By Tyler Allen Explore Big Sky Associate Editor
BIG SKY – When nearly a week of arctic temperatures gripped southwest Montana in
early December, most Big Sky residents saw their propane bills skyrocket as heating
systems worked overtime. Not Jeff Saad, the owner of Big Sky’s only Earthship.
Saad’s house is built partially from re-purposed materials like rubber tires,
aluminum cans and glass bottles, and uses the earth’s thermal mass and passive
solar – thanks to a south-facing glass wall – for the majority of its heat. As the
mercury plunged to -25 F, the interior of Saad’s house never dipped below 60 F,
even when the fireplace was cold, he said.
The building crew from the Taos, N.M.-based Earthship Biotecture broke ground May
6, 2013, and the house was completed in time for an Aug. 10 open house. Saad
moved in the following day and has had a number of visitors since then, curious to
see the unconventional home.
“People still drive up to check it out,” he said in mid-January. “During the summer
and fall there were two to three cars a day, and I’ve given several tours since.” Saad
admits the lifestyle isn’t for everyone, and during the first six months, he has
experienced some challenges with his Earthship.
The building’s south-facing side is almost entirely occupied by a greenhouse that
heats the house with passive solar, recycles gray water and will eventually grow
“In an otherwise dry climate, the humidity can be felt immediately upon entering
[the house] because of the greenhouse,” he said.
“It is a challenge to manage the humidity and keep it at a comfortable level,” Saad
said. “The house can be a bit chilly when the humidity hovers around 50 percent
and the interior temperature is in the low 60s.” But Earthship Biotecture has given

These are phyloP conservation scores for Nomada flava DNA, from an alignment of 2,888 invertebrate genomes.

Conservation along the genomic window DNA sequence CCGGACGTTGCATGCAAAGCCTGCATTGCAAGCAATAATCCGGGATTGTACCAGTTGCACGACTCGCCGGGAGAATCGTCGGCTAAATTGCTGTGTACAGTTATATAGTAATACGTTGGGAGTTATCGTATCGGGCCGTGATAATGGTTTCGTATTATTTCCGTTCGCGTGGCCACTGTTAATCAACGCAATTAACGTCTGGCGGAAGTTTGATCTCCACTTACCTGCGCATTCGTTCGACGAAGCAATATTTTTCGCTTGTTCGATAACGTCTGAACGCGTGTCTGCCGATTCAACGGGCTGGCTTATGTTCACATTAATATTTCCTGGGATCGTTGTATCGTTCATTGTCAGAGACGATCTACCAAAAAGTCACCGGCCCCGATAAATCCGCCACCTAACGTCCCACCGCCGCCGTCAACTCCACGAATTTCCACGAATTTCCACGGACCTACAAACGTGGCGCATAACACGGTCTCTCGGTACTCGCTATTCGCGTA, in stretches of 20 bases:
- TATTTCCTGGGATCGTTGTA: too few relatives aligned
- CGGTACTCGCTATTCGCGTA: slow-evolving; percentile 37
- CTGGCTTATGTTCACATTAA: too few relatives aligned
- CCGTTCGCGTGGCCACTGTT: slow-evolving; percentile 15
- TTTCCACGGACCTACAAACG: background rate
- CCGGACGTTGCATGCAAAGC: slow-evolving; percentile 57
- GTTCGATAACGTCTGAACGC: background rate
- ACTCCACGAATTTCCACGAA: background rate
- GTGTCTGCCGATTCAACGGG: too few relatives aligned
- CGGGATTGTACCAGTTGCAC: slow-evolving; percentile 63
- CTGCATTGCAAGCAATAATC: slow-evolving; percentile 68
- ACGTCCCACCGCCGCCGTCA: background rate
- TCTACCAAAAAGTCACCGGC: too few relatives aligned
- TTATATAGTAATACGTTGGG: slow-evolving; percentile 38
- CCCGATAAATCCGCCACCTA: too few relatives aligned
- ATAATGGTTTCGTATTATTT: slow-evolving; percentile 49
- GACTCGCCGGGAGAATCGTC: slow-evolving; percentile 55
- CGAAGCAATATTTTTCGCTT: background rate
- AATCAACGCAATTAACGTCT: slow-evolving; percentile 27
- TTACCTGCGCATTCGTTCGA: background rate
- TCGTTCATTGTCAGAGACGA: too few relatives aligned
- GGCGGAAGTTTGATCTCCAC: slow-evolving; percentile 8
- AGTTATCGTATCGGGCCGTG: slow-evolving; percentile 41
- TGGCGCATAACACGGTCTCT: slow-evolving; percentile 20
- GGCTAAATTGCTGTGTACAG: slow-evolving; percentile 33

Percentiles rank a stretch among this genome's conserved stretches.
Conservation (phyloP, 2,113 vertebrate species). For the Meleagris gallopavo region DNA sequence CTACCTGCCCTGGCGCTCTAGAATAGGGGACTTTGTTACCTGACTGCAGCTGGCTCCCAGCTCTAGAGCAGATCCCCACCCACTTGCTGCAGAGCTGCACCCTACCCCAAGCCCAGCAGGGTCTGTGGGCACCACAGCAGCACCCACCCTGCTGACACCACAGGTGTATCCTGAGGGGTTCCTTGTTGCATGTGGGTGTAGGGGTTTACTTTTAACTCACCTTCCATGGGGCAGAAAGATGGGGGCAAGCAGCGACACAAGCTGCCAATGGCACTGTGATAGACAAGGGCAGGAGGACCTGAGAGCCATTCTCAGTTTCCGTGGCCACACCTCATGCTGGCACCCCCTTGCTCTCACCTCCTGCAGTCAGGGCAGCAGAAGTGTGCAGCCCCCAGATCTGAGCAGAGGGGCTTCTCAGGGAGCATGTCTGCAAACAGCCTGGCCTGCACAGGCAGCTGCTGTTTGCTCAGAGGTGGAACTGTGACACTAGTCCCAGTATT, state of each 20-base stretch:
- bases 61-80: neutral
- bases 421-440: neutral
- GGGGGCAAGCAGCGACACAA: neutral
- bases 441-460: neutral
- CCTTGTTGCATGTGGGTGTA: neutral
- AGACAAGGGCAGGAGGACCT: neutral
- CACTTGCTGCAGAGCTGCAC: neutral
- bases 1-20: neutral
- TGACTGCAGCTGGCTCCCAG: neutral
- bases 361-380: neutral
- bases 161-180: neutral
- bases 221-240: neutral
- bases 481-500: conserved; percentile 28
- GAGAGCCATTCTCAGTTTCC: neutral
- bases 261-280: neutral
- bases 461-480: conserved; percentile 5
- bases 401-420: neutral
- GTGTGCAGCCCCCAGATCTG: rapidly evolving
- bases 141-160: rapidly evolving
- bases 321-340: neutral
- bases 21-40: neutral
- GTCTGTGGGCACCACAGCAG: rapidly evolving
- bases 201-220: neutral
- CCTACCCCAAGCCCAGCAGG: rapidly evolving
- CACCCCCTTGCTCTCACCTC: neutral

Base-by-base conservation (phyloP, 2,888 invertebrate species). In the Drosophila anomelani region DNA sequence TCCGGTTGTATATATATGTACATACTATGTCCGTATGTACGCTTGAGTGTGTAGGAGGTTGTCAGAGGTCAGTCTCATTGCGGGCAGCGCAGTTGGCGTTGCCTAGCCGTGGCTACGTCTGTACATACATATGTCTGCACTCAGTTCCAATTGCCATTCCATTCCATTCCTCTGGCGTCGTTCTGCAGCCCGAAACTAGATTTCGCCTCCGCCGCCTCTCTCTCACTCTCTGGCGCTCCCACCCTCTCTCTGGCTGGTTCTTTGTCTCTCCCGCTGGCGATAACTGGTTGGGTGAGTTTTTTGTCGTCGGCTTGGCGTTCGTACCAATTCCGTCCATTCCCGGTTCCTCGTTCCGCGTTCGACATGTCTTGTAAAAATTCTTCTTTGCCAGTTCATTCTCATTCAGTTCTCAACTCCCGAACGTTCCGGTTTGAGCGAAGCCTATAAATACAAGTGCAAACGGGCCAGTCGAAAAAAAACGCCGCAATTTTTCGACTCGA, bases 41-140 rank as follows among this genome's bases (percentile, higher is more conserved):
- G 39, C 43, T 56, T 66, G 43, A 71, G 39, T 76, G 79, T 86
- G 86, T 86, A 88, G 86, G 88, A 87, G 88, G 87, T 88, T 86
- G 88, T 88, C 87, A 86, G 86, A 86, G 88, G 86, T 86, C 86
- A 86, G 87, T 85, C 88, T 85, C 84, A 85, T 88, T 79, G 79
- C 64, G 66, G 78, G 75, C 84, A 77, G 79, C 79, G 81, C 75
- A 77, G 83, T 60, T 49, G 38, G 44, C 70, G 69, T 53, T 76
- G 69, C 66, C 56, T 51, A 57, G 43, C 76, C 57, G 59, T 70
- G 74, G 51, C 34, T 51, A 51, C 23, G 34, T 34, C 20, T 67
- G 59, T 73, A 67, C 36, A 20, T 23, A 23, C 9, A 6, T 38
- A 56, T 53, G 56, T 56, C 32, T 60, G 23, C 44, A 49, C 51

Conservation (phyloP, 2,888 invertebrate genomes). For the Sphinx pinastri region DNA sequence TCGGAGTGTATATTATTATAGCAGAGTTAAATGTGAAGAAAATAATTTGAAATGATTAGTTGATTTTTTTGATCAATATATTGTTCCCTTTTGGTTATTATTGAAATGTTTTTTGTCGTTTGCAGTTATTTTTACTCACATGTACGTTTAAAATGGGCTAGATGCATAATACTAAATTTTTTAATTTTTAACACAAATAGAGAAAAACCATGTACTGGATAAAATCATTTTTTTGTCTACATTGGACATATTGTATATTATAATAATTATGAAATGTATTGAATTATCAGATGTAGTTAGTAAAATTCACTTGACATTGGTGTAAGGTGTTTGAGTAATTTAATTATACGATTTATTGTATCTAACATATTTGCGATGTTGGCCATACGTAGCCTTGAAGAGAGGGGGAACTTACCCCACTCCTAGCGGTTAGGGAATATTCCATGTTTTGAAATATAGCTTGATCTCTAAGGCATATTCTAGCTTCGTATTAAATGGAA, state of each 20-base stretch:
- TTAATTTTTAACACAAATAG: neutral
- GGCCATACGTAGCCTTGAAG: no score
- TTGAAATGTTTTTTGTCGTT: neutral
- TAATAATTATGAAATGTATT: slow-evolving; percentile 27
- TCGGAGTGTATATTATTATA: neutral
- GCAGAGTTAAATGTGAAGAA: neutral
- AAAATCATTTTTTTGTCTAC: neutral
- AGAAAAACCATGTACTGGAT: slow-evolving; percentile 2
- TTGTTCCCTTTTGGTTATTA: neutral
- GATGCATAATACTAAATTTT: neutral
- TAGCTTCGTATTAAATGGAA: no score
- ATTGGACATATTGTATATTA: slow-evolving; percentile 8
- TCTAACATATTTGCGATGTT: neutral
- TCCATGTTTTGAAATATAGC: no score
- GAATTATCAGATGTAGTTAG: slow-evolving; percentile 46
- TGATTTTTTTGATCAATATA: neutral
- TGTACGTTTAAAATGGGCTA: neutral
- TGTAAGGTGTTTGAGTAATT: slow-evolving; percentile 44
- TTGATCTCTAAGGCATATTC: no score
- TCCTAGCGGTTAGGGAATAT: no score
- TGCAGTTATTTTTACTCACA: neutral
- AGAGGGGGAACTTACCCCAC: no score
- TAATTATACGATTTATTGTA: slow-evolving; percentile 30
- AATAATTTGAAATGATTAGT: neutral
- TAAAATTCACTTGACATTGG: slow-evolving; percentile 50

him ideas to manage it, like timing when gray water moves through the system.
“Earthship Biotecture has been really good with communication,” Saad said. “Any
issues I have [with the house] they’ll walk me through.” He also noted the humidity,
when around 40 percent, is pleasant in the dry Montana climate and prevents his
9-year-old son from getting bloody noses.
Since moving in, Saad hasn’t had to use his backup generator once, and he
estimates he’s only used about 5 percent of the propane in his 250-gallon tank. The
lights are powered by a 24-volt battery system, thanks to solar panels on the south
face. They pick up a fair amount of wattage when it’s cloudy, he said, but when it
snows all day he heads home at lunch to brush off the panels. “At the end of the day, you are the manager. There’s no power company watching
over you,” Saad said. “You have to turn things off like the lights and TV, you’re just
more aware of it.”
He does dishes and laundry during sunny days – when the solar panels are
producing the most electricity – and uses 9-watt LEDs that are as bright as 90-watt
conventional bulbs, but use much less power. While he is managing the utilities for
his creature comforts, Saad never receives a power bill and his Earthship functions
like a living system.
“There are no pipes to freeze,” he said. “If you left for 30 years you would lose
what’s growing in the greenhouse, but other than that, it would just be sitting here
waiting for you to return.”